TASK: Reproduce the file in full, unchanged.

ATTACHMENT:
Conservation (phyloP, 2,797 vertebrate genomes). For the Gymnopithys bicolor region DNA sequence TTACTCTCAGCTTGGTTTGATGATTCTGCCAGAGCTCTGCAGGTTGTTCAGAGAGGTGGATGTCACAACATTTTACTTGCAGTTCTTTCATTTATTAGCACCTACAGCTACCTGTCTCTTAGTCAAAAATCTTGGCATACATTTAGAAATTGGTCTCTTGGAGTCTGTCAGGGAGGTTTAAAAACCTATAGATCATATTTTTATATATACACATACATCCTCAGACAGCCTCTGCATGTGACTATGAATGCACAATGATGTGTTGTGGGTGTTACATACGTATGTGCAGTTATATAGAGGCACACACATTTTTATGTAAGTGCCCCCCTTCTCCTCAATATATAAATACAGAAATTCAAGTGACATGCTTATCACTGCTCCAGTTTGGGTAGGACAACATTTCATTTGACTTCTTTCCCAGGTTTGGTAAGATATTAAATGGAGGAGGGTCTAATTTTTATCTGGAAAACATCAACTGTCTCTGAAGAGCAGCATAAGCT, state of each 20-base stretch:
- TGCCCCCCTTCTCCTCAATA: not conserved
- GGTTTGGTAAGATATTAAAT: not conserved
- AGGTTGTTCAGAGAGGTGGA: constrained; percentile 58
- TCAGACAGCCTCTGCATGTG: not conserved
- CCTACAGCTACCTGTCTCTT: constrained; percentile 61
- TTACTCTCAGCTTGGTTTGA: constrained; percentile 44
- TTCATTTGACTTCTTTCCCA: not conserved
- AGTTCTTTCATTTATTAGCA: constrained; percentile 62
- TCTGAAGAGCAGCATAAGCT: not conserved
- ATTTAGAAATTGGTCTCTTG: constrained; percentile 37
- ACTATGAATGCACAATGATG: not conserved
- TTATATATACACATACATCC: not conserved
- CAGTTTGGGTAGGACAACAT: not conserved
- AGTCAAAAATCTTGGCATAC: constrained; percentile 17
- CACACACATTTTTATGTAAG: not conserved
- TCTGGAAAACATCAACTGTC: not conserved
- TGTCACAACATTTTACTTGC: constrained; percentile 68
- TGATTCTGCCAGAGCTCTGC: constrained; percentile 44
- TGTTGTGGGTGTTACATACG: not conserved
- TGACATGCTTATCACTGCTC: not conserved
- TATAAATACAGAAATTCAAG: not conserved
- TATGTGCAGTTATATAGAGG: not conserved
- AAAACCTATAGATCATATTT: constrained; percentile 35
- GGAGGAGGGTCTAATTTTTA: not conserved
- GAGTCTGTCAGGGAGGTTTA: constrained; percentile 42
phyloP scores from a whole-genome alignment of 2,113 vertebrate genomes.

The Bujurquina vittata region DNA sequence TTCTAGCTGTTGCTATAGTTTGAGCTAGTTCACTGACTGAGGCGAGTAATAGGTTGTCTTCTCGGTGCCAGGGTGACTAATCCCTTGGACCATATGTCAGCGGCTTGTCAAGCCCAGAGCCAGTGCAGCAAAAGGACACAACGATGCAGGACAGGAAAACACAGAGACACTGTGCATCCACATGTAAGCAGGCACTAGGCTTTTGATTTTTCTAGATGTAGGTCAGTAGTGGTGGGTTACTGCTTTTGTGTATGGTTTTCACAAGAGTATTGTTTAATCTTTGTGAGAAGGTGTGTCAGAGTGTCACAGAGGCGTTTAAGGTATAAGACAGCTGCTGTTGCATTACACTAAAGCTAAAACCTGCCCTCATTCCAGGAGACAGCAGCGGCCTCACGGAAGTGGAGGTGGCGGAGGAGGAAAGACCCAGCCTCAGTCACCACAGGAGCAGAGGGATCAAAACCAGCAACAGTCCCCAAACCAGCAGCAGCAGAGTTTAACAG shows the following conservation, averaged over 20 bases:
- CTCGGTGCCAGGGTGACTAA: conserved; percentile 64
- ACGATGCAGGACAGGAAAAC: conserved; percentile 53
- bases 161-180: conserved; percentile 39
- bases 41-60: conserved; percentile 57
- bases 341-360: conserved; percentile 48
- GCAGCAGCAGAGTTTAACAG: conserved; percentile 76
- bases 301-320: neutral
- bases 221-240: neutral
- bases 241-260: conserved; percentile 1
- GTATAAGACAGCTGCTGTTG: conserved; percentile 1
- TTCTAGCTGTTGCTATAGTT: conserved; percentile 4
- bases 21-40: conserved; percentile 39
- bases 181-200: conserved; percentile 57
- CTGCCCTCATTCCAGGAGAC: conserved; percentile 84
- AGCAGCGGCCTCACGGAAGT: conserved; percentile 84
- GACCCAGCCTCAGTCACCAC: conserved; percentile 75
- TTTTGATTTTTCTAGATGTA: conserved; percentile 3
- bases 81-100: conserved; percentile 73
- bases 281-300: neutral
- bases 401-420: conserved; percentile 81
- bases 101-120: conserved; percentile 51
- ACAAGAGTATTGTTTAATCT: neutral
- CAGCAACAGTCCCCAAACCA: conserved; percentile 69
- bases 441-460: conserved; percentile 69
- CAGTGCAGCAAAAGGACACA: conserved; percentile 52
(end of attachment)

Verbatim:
Conservation (phyloP, 2,797 vertebrate genomes). For the Gymnopithys bicolor region DNA sequence TTACTCTCAGCTTGGTTTGATGATTCTGCCAGAGCTCTGCAGGTTGTTCAGAGAGGTGGATGTCACAACATTTTACTTGCAGTTCTTTCATTTATTAGCACCTACAGCTACCTGTCTCTTAGTCAAAAATCTTGGCATACATTTAGAAATTGGTCTCTTGGAGTCTGTCAGGGAGGTTTAAAAACCTATAGATCATATTTTTATATATACACATACATCCTCAGACAGCCTCTGCATGTGACTATGAATGCACAATGATGTGTTGTGGGTGTTACATACGTATGTGCAGTTATATAGAGGCACACACATTTTTATGTAAGTGCCCCCCTTCTCCTCAATATATAAATACAGAAATTCAAGTGACATGCTTATCACTGCTCCAGTTTGGGTAGGACAACATTTCATTTGACTTCTTTCCCAGGTTTGGTAAGATATTAAATGGAGGAGGGTCTAATTTTTATCTGGAAAACATCAACTGTCTCTGAAGAGCAGCATAAGCT, state of each 20-base stretch:
- TGCCCCCCTTCTCCTCAATA: not conserved
- GGTTTGGTAAGATATTAAAT: not conserved
- AGGTTGTTCAGAGAGGTGGA: constrained; percentile 58
- TCAGACAGCCTCTGCATGTG: not conserved
- CCTACAGCTACCTGTCTCTT: constrained; percentile 61
- TTACTCTCAGCTTGGTTTGA: constrained; percentile 44
- TTCATTTGACTTCTTTCCCA: not conserved
- AGTTCTTTCATTTATTAGCA: constrained; percentile 62
- TCTGAAGAGCAGCATAAGCT: not conserved
- ATTTAGAAATTGGTCTCTTG: constrained; percentile 37
- ACTATGAATGCACAATGATG: not conserved
- TTATATATACACATACATCC: not conserved
- CAGTTTGGGTAGGACAACAT: not conserved
- AGTCAAAAATCTTGGCATAC: constrained; percentile 17
- CACACACATTTTTATGTAAG: not conserved
- TCTGGAAAACATCAACTGTC: not conserved
- TGTCACAACATTTTACTTGC: constrained; percentile 68
- TGATTCTGCCAGAGCTCTGC: constrained; percentile 44
- TGTTGTGGGTGTTACATACG: not conserved
- TGACATGCTTATCACTGCTC: not conserved
- TATAAATACAGAAATTCAAG: not conserved
- TATGTGCAGTTATATAGAGG: not conserved
- AAAACCTATAGATCATATTT: constrained; percentile 35
- GGAGGAGGGTCTAATTTTTA: not conserved
- GAGTCTGTCAGGGAGGTTTA: constrained; percentile 42
phyloP scores from a whole-genome alignment of 2,113 vertebrate genomes.

The Bujurquina vittata region DNA sequence TTCTAGCTGTTGCTATAGTTTGAGCTAGTTCACTGACTGAGGCGAGTAATAGGTTGTCTTCTCGGTGCCAGGGTGACTAATCCCTTGGACCATATGTCAGCGGCTTGTCAAGCCCAGAGCCAGTGCAGCAAAAGGACACAACGATGCAGGACAGGAAAACACAGAGACACTGTGCATCCACATGTAAGCAGGCACTAGGCTTTTGATTTTTCTAGATGTAGGTCAGTAGTGGTGGGTTACTGCTTTTGTGTATGGTTTTCACAAGAGTATTGTTTAATCTTTGTGAGAAGGTGTGTCAGAGTGTCACAGAGGCGTTTAAGGTATAAGACAGCTGCTGTTGCATTACACTAAAGCTAAAACCTGCCCTCATTCCAGGAGACAGCAGCGGCCTCACGGAAGTGGAGGTGGCGGAGGAGGAAAGACCCAGCCTCAGTCACCACAGGAGCAGAGGGATCAAAACCAGCAACAGTCCCCAAACCAGCAGCAGCAGAGTTTAACAG shows the following conservation, averaged over 20 bases:
- CTCGGTGCCAGGGTGACTAA: conserved; percentile 64
- ACGATGCAGGACAGGAAAAC: conserved; percentile 53
- bases 161-180: conserved; percentile 39
- bases 41-60: conserved; percentile 57
- bases 341-360: conserved; percentile 48
- GCAGCAGCAGAGTTTAACAG: conserved; percentile 76
- bases 301-320: neutral
- bases 221-240: neutral
- bases 241-260: conserved; percentile 1
- GTATAAGACAGCTGCTGTTG: conserved; percentile 1
- TTCTAGCTGTTGCTATAGTT: conserved; percentile 4
- bases 21-40: conserved; percentile 39
- bases 181-200: conserved; percentile 57
- CTGCCCTCATTCCAGGAGAC: conserved; percentile 84
- AGCAGCGGCCTCACGGAAGT: conserved; percentile 84
- GACCCAGCCTCAGTCACCAC: conserved; percentile 75
- TTTTGATTTTTCTAGATGTA: conserved; percentile 3
- bases 81-100: conserved; percentile 73
- bases 281-300: neutral
- bases 401-420: conserved; percentile 81
- bases 101-120: conserved; percentile 51
- ACAAGAGTATTGTTTAATCT: neutral
- CAGCAACAGTCCCCAAACCA: conserved; percentile 69
- bases 441-460: conserved; percentile 69
- CAGTGCAGCAAAAGGACACA: conserved; percentile 52